“Overall, we estimate that 3 percent of premature deaths each year could be prevented if people ate less than 20 grams of processed meat per day," Sabine Rohrmann, PhD, study author and assistant professor of chronic disease epidemiology at the University of Zurich, said in a statement.

Twenty grams, which is less than an ounce, is far less processed meat than the average American eats, said Howard Weintraub, MD, a clinical associate professor in the department of medicine at the Leon H. Charney Division of Cardiology at NYU Langone Medical Center in New York City.

Processed meat generally includes all smoked and cured meat, such as ham, bacon, and sausage, according to the study, but also includes meat that has added salt, such as deli meats, and meat from fast food restaurants, which often contains preservatives.

“These effects obviously come as a consequence of these chemicals that are used as preservatives,” Dr. Weintraub said. “It’s also not surprising that eating processed meats, which are going to be fattier and saltier, will clog your arteries or give you cancer.”

People in the study who ate a lot of processed meat were also more likely to live unhealthy lifestyles— they smoked, they didn't exercise, they ate poorly, and they drank alcohol — all of which can raise your risk for cancer or cardiovascular disease, Rohrmann said.

And while eating processed meat may not be good for you, eating meat can be part of a healthy diet, said Dr. Rohrmann says. Even though eating steak and other fatty meats consistently may hurt your health, they do provide some nutrients. To avoid negative health effects while still getting the nutrients you need, she recommends eating meat that has either not been processed at all or has only been minimally processed.

“Meat is rich in important minerals and vitamins,” she said. “My recommendation is to lower processed meat intake. Most importantly, quit smoking, be physically active and keep a normal body weight.”

Weintraub agrees, saying that it's okay to occasionally indulge in a lean cut of meat that's cooked in a way that lets fat drain off, such as grilling or broiling — especially if it means you eat it instead of processed meat.

“I think minimizing your intake of saturated fat is important, but I think it’s more important to minimize your intake of processed meat,” he said. “I’d rather someone tell me they’re going to have a small piece of beef than a piece of processed meat because of how salty and fatty they are.”

“Eating at home and eating simple is a good idea,” Weintraub added. And if you are going to enjoy a steak, “Make sure that the meat occupies no more than a third of your plate, and that your plate is filled the rest of the way with veggies," he said.

Stool Color - What Is Normal and What You Should Be Concerned About

Friends of mine told me they were concerned that their four-year-old son’s stools had taken on a dark purple color. They had already made an appointment with the pediatrician when they figured out the problem -– the kid had found their secret stash of grape-flavored fruit-roll-ups! Many people become concerned about the various shapes, colors and sizes that they see in their bowel movements. As you can see by the preschooler’s tale, stools can change dramatically without necessarily signaling serious illness. It can be hard to know when to worry and when you can breathe easily.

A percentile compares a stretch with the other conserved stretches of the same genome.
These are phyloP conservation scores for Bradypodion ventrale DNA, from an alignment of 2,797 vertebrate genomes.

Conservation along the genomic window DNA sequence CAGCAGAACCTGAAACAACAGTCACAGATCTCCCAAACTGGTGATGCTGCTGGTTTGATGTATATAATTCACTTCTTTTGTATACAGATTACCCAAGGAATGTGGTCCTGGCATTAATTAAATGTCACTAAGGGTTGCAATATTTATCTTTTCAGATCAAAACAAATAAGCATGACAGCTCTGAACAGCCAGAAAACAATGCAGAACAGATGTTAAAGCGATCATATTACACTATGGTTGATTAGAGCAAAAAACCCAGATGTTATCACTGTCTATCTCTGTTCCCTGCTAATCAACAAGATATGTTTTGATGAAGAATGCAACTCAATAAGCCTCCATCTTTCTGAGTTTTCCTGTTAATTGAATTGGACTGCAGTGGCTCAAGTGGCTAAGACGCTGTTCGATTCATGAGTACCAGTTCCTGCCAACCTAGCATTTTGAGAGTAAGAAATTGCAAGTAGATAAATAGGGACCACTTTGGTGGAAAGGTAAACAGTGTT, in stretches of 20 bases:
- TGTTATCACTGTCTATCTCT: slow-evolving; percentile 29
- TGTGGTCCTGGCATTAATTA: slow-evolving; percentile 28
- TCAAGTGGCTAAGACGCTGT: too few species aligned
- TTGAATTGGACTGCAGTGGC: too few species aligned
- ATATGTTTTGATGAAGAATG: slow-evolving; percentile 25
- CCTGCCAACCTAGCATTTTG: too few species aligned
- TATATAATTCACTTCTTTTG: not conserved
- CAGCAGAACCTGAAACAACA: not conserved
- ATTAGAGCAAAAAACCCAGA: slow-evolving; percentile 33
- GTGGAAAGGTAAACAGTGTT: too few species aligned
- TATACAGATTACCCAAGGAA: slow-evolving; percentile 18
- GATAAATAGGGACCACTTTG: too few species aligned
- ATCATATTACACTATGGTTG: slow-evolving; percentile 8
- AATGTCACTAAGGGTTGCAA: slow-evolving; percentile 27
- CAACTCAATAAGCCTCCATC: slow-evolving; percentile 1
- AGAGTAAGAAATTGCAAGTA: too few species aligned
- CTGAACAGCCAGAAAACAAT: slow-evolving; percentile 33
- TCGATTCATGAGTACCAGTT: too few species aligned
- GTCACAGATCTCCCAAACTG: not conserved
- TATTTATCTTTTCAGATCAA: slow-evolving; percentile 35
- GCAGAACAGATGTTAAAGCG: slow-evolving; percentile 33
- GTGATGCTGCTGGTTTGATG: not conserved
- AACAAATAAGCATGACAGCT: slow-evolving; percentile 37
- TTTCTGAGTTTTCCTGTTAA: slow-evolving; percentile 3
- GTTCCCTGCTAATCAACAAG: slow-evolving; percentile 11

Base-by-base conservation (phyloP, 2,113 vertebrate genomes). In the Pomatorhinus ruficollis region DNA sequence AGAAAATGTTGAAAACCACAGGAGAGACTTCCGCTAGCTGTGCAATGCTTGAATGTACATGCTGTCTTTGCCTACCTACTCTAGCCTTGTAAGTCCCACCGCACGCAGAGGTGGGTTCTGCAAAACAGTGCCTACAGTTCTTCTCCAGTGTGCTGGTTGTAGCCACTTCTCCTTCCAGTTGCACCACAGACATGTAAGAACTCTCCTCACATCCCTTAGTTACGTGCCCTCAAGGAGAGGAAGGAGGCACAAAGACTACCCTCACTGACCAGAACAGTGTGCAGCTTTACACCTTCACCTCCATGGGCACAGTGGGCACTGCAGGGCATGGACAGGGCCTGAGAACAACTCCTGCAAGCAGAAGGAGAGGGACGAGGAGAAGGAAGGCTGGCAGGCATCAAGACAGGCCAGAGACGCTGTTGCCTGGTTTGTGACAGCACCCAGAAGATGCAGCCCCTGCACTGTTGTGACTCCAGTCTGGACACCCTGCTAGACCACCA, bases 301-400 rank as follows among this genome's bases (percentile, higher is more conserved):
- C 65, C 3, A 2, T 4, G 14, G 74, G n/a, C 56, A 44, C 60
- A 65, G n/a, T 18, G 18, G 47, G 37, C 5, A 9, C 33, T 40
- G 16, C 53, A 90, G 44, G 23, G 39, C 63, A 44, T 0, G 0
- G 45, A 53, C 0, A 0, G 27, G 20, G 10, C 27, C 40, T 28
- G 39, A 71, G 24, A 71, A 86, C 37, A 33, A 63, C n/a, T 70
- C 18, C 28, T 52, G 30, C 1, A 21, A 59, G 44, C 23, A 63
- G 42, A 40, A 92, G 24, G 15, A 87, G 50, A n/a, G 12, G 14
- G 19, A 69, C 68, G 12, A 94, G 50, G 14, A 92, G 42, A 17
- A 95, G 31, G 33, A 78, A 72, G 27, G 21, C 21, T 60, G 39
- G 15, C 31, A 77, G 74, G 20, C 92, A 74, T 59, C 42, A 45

Hypertension Symptoms

People who suffer from irritable bowel syndrome (IBS) have an unique challenge in that the disorder, by definition, involves a change in the appearance of bowel movements, leaving them with very understandable concerns about the color of stool.

Typical Stool Colors

Stool can be a variety of different colors without indicating the presence of serious disease. Here are some common stool colors:

Colors to Be Concerned About

The following colors are not typical and should immediately be brought to the attention of your physician:

If you have stools this color, don't panic. Although it is true that red- or black-colored stools suggest bleeding and therefore could indicate the presence of colon cancer, there are many other not-so-scary possibilities, such as acute infection, a tear in the tissue of the anus (anal fissure), hemorrhoids, or non-cancerous polyps.

Don't Check Too Often!

A person who suffers from an eating disorder will cause himself unnecessary anguish by checking the scale constantly. If the numbers are up, they become upset. The problem is that scales are not precise instruments and fluctuations in scale measurements are not necessarily indicative of weight gain. This same principle can be applied to daily examination of your bowel movements. Therefore a much better strategy would be a weekly checking. That way, you can be confident that you are monitoring your health, but not exposing yourself to unnecessary emotional distress.

IBS and Stool Changes

As stated above, IBS by definition involves a change in stool appearance. So, yes, your stool may look abnormal to you. Just remember that abnormal does not necessarily mean that your doctors have missed a more serious disease. Typical IBS stools can be:

This advice to not check the appearance of stools too often is especially relevant for IBS sufferers. The psychology of IBS can be similar to that of post-traumatic stress disorder. When you have been traumatized by severe symptoms, your brain automatically wants to search for signs related to your disorder. This can result in hypervigilance -- a constant state of anxious watching and worrying. The catch-22 problem with IBS is that this anxious state can trigger or exacerbate the very symptoms that you are worried about. Thus, it is important for you to work actively to reduce your anxiety whenever you can. One way to do this is to reduce your focus on the way that your stool looks.